Bad loans, shouldered by state-owned specialised financial institutions (SFIs) in particular, are the key risk for the Thai economy in 2014, says Raymond Maguire, the head of research and strategy at UBS Thailand.
Tighter rural credit lending and the price pullback of the government’s rice pledging scheme will contribute to lower spending power for rural communities and low-end consumers, says Mr Maguire. PORNPROM SATTRABHAYA
"Two SFIs have already needed capital bailouts, but the good news is they are small and can be managed. That means this will not translate into a systemic risk or a banking crisis," he said, noting there is a tail risk to the bailout for the economy.
Mr Maguire is concerned about small and medium-sized enterprises and SFIs, as cooperative banks have lax lending standards and do not share their data with the National Credit Bureau.
"The banks that have been lending aggressively to low-end consumers are government banks or SFIs, and over the last three or four years they were lending to the poor at 25% a year but recently pulled back to 7%," he said.
The Islamic Bank of Thailand and the Small and Medium Enterprise Development Bank of Thailand are the SFIs struggling with high rates of non-performing loans (NPLs).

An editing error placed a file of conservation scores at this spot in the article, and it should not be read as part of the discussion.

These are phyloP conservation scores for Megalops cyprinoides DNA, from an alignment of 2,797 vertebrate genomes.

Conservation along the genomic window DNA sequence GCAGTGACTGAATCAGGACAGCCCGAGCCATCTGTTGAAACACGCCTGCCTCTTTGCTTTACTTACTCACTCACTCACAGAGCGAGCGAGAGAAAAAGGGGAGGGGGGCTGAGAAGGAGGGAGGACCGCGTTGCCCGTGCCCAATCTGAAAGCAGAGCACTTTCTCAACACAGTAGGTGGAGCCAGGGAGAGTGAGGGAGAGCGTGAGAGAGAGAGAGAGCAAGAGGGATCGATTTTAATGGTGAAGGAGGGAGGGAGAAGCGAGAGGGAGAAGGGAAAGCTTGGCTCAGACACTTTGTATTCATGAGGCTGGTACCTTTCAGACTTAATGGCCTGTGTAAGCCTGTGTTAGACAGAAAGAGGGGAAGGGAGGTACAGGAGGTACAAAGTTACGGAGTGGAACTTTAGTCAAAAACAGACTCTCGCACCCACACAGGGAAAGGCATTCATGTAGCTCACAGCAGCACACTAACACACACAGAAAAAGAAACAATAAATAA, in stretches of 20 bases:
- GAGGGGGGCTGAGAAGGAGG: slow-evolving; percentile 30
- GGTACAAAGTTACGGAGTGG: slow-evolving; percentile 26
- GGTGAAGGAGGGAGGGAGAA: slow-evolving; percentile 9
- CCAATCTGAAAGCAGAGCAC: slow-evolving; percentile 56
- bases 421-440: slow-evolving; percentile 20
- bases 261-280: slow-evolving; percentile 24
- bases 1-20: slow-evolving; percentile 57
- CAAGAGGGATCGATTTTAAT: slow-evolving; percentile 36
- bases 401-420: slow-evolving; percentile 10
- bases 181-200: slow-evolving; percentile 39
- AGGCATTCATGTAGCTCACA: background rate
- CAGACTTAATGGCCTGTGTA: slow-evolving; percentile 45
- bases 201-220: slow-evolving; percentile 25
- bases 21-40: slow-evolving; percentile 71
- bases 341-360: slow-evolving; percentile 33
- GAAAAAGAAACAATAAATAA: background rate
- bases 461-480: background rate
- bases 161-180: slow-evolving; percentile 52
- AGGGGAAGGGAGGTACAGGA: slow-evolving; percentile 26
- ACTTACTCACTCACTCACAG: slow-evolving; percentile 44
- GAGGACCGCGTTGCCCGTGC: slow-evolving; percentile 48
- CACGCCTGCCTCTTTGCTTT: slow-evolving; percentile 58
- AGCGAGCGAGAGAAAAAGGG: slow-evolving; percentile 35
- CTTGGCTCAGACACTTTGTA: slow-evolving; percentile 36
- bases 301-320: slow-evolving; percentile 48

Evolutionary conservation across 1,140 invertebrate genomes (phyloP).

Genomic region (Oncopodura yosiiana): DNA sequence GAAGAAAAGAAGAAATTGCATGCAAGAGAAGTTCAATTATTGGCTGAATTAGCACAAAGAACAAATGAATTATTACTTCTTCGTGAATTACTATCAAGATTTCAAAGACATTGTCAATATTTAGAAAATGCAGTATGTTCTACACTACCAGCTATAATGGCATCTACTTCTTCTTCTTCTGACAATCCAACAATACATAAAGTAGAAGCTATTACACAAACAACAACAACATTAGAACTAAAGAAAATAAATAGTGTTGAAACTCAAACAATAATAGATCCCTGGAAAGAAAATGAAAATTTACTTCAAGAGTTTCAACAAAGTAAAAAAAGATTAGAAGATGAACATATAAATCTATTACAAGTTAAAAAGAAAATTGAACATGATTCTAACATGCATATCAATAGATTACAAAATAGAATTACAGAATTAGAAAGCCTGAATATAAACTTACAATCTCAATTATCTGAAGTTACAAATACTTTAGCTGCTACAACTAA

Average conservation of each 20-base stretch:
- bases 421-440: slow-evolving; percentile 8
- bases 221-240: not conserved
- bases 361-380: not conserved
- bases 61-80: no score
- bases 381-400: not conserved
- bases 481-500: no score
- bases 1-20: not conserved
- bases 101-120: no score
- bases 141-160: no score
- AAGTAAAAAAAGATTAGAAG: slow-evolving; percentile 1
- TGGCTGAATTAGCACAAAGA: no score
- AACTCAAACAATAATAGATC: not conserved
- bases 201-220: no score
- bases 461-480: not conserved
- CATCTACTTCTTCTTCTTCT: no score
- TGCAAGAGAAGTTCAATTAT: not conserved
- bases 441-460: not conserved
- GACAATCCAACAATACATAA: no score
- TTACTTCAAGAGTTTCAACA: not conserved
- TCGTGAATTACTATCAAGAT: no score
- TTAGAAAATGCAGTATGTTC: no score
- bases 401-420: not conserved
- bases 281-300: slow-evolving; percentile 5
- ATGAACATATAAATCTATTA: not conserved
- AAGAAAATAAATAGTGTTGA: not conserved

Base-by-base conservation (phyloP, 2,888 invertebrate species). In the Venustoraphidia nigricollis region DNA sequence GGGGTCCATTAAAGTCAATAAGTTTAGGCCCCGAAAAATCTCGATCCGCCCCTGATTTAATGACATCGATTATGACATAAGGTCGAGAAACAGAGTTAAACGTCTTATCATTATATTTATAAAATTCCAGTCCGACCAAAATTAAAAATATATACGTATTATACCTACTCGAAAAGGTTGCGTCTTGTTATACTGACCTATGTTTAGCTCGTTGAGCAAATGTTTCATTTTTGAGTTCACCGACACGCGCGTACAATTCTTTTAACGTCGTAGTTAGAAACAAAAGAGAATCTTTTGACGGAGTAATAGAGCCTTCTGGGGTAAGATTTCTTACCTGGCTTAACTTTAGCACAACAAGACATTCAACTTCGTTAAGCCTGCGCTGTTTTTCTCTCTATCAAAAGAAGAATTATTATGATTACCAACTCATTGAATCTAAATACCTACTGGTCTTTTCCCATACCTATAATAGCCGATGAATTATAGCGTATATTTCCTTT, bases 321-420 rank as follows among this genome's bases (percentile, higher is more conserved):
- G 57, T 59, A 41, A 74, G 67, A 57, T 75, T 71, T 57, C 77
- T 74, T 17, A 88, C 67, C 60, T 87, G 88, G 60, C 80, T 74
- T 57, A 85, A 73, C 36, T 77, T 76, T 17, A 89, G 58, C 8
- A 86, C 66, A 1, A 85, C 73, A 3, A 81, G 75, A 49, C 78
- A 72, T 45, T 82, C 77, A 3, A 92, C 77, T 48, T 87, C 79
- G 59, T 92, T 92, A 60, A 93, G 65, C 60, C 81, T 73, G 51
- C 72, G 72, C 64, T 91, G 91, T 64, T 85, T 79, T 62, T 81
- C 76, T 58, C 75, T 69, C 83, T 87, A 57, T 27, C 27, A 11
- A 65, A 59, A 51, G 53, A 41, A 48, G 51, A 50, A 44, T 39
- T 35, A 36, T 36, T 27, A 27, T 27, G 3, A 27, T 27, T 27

Mr Maguire said the government's controversial rice pledging scheme will slow growth for rural communities that have been benefiting from the policy.
Tighter rural credit lending and the price pullback of the government's rice pledging scheme will contribute to lower spending power for rural communities and low-end consumers, he said.
Despite strong criticism over potential hefty losses from the rice subsidy, the government is keeping the scheme with a few modifications. Under the current main crop, the government is keeping the pledged price at 15,000 baht a tonne for white rice, but the pledged amount is capped at 350,000 baht per farming household.
For the second crop, it will buy rice at 13,000 baht a tonne, with the pledged amount capped at 300,000 baht per household.
Domestic consumption remains a concern, as most of the accumulated debt is associated with low-end consumers.
Banks' NPLs are expected to increase, said Mr Maguire.
UBS predicts economic growth will reach 2.8% this year and 5.1% next year as exports and the global economy improve.